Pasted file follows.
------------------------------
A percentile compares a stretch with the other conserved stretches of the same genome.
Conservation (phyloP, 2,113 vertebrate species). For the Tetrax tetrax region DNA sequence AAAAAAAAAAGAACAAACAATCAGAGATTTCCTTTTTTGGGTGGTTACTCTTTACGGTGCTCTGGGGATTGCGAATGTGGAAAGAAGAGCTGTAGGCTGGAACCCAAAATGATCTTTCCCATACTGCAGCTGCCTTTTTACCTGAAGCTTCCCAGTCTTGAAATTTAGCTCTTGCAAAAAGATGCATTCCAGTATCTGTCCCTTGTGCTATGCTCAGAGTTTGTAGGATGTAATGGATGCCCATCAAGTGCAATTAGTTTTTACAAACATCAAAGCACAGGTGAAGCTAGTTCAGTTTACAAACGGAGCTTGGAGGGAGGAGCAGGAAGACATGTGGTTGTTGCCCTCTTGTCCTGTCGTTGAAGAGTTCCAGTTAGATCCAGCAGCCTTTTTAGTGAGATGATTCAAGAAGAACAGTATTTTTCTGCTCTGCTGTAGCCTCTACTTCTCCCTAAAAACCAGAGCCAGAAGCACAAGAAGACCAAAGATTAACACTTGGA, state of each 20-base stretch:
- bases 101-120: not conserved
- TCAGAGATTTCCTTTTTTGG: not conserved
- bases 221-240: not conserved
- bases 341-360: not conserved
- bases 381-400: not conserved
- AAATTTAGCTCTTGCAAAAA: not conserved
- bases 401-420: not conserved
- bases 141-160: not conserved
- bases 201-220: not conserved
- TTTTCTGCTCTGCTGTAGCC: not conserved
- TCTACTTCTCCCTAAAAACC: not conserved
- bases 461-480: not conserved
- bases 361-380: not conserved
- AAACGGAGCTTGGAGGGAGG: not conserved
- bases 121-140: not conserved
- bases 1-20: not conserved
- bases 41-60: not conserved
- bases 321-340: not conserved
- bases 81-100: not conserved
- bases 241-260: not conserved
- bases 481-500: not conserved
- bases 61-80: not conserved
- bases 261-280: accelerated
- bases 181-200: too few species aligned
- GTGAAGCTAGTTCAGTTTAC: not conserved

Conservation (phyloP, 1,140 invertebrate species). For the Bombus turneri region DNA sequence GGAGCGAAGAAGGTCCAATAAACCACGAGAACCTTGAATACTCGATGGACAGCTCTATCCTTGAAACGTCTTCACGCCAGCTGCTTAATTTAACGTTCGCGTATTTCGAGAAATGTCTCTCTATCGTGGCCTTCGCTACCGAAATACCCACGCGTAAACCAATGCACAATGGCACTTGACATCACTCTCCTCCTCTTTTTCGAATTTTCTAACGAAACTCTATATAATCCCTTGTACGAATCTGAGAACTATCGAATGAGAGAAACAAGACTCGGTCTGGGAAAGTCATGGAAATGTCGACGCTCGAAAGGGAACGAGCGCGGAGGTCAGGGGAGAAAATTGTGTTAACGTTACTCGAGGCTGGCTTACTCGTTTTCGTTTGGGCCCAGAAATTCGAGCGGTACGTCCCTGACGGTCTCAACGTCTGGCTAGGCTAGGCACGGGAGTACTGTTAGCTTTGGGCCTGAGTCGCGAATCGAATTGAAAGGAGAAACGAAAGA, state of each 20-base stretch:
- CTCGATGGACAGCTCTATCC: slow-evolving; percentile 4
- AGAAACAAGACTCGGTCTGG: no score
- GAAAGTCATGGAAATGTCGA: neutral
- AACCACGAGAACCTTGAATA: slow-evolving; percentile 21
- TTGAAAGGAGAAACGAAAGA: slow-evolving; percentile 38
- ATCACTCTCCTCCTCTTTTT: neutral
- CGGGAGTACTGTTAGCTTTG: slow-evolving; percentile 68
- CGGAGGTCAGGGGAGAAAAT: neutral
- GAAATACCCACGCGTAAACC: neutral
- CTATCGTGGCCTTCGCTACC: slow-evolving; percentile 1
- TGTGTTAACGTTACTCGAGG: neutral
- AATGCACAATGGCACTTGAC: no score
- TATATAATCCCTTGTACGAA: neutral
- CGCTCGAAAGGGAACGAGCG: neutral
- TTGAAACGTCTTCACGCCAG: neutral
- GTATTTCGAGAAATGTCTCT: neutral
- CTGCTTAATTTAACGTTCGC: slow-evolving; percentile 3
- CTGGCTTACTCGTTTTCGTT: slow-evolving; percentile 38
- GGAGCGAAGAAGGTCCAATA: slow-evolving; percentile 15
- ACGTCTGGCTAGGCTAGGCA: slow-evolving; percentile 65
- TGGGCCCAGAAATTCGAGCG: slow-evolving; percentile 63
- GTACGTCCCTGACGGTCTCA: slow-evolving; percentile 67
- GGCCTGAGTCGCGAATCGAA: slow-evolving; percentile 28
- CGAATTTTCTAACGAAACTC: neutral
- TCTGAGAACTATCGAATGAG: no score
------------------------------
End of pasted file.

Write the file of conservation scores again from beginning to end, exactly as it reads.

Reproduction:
A percentile compares a stretch with the other conserved stretches of the same genome.
Conservation (phyloP, 2,113 vertebrate species). For the Tetrax tetrax region DNA sequence AAAAAAAAAAGAACAAACAATCAGAGATTTCCTTTTTTGGGTGGTTACTCTTTACGGTGCTCTGGGGATTGCGAATGTGGAAAGAAGAGCTGTAGGCTGGAACCCAAAATGATCTTTCCCATACTGCAGCTGCCTTTTTACCTGAAGCTTCCCAGTCTTGAAATTTAGCTCTTGCAAAAAGATGCATTCCAGTATCTGTCCCTTGTGCTATGCTCAGAGTTTGTAGGATGTAATGGATGCCCATCAAGTGCAATTAGTTTTTACAAACATCAAAGCACAGGTGAAGCTAGTTCAGTTTACAAACGGAGCTTGGAGGGAGGAGCAGGAAGACATGTGGTTGTTGCCCTCTTGTCCTGTCGTTGAAGAGTTCCAGTTAGATCCAGCAGCCTTTTTAGTGAGATGATTCAAGAAGAACAGTATTTTTCTGCTCTGCTGTAGCCTCTACTTCTCCCTAAAAACCAGAGCCAGAAGCACAAGAAGACCAAAGATTAACACTTGGA, state of each 20-base stretch:
- bases 101-120: not conserved
- TCAGAGATTTCCTTTTTTGG: not conserved
- bases 221-240: not conserved
- bases 341-360: not conserved
- bases 381-400: not conserved
- AAATTTAGCTCTTGCAAAAA: not conserved
- bases 401-420: not conserved
- bases 141-160: not conserved
- bases 201-220: not conserved
- TTTTCTGCTCTGCTGTAGCC: not conserved
- TCTACTTCTCCCTAAAAACC: not conserved
- bases 461-480: not conserved
- bases 361-380: not conserved
- AAACGGAGCTTGGAGGGAGG: not conserved
- bases 121-140: not conserved
- bases 1-20: not conserved
- bases 41-60: not conserved
- bases 321-340: not conserved
- bases 81-100: not conserved
- bases 241-260: not conserved
- bases 481-500: not conserved
- bases 61-80: not conserved
- bases 261-280: accelerated
- bases 181-200: too few species aligned
- GTGAAGCTAGTTCAGTTTAC: not conserved

Conservation (phyloP, 1,140 invertebrate species). For the Bombus turneri region DNA sequence GGAGCGAAGAAGGTCCAATAAACCACGAGAACCTTGAATACTCGATGGACAGCTCTATCCTTGAAACGTCTTCACGCCAGCTGCTTAATTTAACGTTCGCGTATTTCGAGAAATGTCTCTCTATCGTGGCCTTCGCTACCGAAATACCCACGCGTAAACCAATGCACAATGGCACTTGACATCACTCTCCTCCTCTTTTTCGAATTTTCTAACGAAACTCTATATAATCCCTTGTACGAATCTGAGAACTATCGAATGAGAGAAACAAGACTCGGTCTGGGAAAGTCATGGAAATGTCGACGCTCGAAAGGGAACGAGCGCGGAGGTCAGGGGAGAAAATTGTGTTAACGTTACTCGAGGCTGGCTTACTCGTTTTCGTTTGGGCCCAGAAATTCGAGCGGTACGTCCCTGACGGTCTCAACGTCTGGCTAGGCTAGGCACGGGAGTACTGTTAGCTTTGGGCCTGAGTCGCGAATCGAATTGAAAGGAGAAACGAAAGA, state of each 20-base stretch:
- CTCGATGGACAGCTCTATCC: slow-evolving; percentile 4
- AGAAACAAGACTCGGTCTGG: no score
- GAAAGTCATGGAAATGTCGA: neutral
- AACCACGAGAACCTTGAATA: slow-evolving; percentile 21
- TTGAAAGGAGAAACGAAAGA: slow-evolving; percentile 38
- ATCACTCTCCTCCTCTTTTT: neutral
- CGGGAGTACTGTTAGCTTTG: slow-evolving; percentile 68
- CGGAGGTCAGGGGAGAAAAT: neutral
- GAAATACCCACGCGTAAACC: neutral
- CTATCGTGGCCTTCGCTACC: slow-evolving; percentile 1
- TGTGTTAACGTTACTCGAGG: neutral
- AATGCACAATGGCACTTGAC: no score
- TATATAATCCCTTGTACGAA: neutral
- CGCTCGAAAGGGAACGAGCG: neutral
- TTGAAACGTCTTCACGCCAG: neutral
- GTATTTCGAGAAATGTCTCT: neutral
- CTGCTTAATTTAACGTTCGC: slow-evolving; percentile 3
- CTGGCTTACTCGTTTTCGTT: slow-evolving; percentile 38
- GGAGCGAAGAAGGTCCAATA: slow-evolving; percentile 15
- ACGTCTGGCTAGGCTAGGCA: slow-evolving; percentile 65
- TGGGCCCAGAAATTCGAGCG: slow-evolving; percentile 63
- GTACGTCCCTGACGGTCTCA: slow-evolving; percentile 67
- GGCCTGAGTCGCGAATCGAA: slow-evolving; percentile 28
- CGAATTTTCTAACGAAACTC: neutral
- TCTGAGAACTATCGAATGAG: no score